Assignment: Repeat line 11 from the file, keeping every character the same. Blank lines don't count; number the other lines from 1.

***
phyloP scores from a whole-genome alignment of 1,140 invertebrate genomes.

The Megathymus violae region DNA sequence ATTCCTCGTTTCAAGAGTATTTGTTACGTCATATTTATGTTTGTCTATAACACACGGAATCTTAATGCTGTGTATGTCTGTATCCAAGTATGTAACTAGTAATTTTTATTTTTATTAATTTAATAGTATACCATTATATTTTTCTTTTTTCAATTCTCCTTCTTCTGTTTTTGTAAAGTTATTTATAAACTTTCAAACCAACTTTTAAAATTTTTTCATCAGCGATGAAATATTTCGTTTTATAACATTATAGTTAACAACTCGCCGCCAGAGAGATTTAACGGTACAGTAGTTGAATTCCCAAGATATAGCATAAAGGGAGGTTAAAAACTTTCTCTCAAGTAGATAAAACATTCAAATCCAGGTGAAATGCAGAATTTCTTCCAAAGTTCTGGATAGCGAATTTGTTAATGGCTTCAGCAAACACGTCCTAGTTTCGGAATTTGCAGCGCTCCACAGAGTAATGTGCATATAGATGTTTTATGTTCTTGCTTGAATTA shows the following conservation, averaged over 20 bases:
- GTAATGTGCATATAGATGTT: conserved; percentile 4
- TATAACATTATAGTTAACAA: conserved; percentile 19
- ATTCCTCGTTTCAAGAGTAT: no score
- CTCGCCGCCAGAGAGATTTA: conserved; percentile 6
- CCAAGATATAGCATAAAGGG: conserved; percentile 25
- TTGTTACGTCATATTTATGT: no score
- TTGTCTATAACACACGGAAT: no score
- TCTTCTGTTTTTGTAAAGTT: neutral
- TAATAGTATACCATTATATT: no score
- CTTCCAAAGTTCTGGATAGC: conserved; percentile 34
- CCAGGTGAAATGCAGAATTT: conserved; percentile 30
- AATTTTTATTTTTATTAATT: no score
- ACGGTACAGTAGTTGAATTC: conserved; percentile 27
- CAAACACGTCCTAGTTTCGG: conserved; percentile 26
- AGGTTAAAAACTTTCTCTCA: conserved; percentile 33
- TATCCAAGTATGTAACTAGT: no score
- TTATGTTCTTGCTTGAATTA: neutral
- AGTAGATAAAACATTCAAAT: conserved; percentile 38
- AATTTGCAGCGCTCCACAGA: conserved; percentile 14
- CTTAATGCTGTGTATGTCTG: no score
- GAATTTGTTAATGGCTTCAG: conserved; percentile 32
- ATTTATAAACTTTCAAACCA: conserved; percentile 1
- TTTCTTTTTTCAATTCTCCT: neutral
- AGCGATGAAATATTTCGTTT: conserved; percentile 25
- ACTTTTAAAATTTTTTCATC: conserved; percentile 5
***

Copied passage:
- TAATAGTATACCATTATATT: no score